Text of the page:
Caplan’s syndrome, known as rheumatoid pneumoconiosis, was first described by Anthony Caplan in 1953, who identified a rare lung disorder found in coal mine workers with rheumatoid arthritis. Although Caplan’s syndrome was found in patients with a variety of pneumoconioses, it mostly affects individuals with long exposure to crystalline silica. We present a case of Caplan’s syndrome in a patient with advanced stage of rheumatoid arthritis and silicosis.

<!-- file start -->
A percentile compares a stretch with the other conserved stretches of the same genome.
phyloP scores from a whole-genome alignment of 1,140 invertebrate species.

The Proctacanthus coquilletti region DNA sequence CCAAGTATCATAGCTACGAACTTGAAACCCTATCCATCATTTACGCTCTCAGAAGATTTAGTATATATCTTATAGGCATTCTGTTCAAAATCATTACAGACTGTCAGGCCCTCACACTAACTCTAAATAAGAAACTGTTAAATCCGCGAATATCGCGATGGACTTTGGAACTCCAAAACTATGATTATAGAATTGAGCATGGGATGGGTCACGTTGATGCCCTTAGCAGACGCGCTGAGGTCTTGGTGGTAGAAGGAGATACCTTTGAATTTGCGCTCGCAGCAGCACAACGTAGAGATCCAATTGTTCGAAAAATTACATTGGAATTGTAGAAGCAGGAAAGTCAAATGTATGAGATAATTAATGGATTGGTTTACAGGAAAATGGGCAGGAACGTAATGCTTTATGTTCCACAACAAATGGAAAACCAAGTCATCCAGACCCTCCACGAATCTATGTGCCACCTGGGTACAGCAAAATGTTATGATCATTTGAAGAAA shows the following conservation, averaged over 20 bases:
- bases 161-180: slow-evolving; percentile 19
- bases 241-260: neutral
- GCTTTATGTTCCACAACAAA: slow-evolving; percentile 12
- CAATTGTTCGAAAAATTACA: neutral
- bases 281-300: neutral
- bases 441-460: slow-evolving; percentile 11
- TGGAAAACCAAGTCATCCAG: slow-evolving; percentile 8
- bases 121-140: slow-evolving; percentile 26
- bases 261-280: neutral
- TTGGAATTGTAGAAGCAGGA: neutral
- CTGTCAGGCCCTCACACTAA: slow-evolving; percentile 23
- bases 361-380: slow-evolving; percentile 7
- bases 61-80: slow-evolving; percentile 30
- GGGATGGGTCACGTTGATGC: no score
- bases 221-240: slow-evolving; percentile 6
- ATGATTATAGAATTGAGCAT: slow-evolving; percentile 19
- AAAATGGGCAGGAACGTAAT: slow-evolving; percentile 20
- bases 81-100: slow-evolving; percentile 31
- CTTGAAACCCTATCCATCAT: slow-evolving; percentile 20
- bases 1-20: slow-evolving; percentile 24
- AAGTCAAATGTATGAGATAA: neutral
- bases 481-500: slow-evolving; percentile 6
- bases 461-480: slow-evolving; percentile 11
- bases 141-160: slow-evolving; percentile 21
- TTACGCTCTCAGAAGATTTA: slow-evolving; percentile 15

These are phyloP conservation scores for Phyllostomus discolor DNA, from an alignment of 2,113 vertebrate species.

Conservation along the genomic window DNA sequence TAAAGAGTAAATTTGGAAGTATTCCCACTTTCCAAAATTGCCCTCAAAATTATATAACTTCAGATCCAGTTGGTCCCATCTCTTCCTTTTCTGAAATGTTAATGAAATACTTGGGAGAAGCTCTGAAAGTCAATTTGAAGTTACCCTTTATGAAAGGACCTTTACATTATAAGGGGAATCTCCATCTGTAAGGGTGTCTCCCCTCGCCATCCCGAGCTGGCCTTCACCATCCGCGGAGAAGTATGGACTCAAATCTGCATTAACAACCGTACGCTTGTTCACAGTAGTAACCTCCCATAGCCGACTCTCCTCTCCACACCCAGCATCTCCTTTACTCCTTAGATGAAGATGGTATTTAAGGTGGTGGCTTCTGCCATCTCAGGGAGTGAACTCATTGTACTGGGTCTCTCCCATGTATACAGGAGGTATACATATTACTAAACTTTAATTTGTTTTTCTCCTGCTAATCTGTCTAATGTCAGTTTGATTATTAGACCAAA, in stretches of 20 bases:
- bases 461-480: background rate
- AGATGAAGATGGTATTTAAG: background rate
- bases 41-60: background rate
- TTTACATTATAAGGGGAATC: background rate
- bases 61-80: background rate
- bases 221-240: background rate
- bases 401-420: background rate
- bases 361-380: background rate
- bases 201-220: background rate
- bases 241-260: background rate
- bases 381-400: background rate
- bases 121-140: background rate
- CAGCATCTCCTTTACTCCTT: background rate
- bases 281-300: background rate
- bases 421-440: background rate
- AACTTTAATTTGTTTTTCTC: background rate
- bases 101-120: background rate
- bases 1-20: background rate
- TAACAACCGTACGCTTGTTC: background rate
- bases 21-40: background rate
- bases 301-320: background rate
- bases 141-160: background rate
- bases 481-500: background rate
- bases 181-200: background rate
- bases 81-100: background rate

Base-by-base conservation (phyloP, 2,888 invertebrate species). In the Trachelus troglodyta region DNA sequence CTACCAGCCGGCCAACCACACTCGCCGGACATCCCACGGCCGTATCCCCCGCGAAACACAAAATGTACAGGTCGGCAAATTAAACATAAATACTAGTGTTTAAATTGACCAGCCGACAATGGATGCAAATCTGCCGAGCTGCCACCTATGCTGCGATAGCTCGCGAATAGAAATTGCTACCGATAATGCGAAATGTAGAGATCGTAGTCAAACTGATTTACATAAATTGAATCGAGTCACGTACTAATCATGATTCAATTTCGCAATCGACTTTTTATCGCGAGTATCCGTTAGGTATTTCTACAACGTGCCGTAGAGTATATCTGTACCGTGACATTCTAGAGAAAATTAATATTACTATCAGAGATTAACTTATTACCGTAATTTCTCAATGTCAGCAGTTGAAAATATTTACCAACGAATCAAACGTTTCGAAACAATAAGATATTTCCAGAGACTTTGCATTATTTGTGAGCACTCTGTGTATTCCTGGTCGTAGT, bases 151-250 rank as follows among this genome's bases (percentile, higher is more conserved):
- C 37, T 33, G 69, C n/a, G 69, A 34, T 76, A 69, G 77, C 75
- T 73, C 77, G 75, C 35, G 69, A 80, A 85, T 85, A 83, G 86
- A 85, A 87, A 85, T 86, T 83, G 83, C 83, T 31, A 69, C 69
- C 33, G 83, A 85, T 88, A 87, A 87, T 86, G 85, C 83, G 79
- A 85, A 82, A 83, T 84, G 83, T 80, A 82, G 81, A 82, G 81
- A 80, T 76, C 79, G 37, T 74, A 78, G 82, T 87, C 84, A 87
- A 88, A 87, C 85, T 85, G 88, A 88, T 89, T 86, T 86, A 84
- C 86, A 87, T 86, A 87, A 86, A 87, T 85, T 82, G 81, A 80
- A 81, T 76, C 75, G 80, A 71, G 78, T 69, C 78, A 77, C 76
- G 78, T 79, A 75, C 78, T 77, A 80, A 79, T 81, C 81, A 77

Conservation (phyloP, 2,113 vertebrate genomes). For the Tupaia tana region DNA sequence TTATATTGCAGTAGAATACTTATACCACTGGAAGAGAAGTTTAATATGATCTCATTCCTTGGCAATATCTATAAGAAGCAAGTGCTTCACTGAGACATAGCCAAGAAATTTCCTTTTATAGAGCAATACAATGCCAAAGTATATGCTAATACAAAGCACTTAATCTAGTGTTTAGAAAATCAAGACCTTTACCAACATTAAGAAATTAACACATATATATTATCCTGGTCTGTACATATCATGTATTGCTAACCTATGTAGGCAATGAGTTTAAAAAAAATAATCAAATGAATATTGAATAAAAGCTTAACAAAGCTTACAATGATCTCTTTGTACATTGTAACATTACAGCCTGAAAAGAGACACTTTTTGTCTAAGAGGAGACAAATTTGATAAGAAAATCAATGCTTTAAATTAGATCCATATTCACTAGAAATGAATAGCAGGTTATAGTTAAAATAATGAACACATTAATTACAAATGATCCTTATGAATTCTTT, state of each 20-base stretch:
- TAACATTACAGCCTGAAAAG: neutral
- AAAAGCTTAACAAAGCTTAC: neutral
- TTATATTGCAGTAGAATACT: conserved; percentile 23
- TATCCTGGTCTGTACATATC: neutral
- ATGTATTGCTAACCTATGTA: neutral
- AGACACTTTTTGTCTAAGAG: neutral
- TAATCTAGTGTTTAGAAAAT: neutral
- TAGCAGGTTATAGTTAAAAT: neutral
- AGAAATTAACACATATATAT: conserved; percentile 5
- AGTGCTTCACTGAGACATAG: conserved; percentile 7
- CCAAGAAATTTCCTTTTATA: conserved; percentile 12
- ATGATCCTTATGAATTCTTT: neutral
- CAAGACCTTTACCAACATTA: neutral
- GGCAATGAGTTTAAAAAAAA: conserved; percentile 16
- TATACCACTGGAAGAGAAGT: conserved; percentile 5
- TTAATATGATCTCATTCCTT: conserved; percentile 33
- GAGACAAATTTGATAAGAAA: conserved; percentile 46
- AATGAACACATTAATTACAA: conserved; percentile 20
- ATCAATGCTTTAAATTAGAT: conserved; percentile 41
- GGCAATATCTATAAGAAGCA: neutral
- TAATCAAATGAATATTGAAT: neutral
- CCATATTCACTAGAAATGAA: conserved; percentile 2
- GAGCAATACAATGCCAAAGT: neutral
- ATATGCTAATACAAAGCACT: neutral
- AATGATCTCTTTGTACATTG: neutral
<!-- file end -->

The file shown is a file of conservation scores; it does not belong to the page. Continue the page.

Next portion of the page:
Hypersensitivity pneumonitis is a group of inflammatory interstitial lung diseases caused by hypersensitivity immune reactions to the inhalation of various antigens: fungal, bacterial, animal protein, or chemical sources, finely dispersed, with aerodynamic diameter <5μ, representing the respirable fraction. The national register for interstitial lung diseases records very few cases of hypersensitivity pneumonitis (extrinsec allergic alveolitis), a well defined occupational disease. Although not an eminently of occupational origin, the extrinsec allergic alveolitis can occur secondary to occupational exposure to organic substances (animal or insect proteins, bacteria, fungi) or inorganic (low molecular weight chemical compounds) and the occupational doctor is a key actor in the diagnosys. The disease has chronic evolution and exposure avoidance, as early as possible, has major prognostic influence. The occupational anamnesis remains the most important step and the occupational physician is the one in charge for monitoring and detection of the presence of respiratory symptoms in all employees with risk exposure. Next, we present the case of a farmer, without other comorbidities, who develops various respiratory and systemic diseases and manifestations due to repeated exposure to animal proteins and molds, in order to review the risk factors and the consequences of exposure in poultry farms.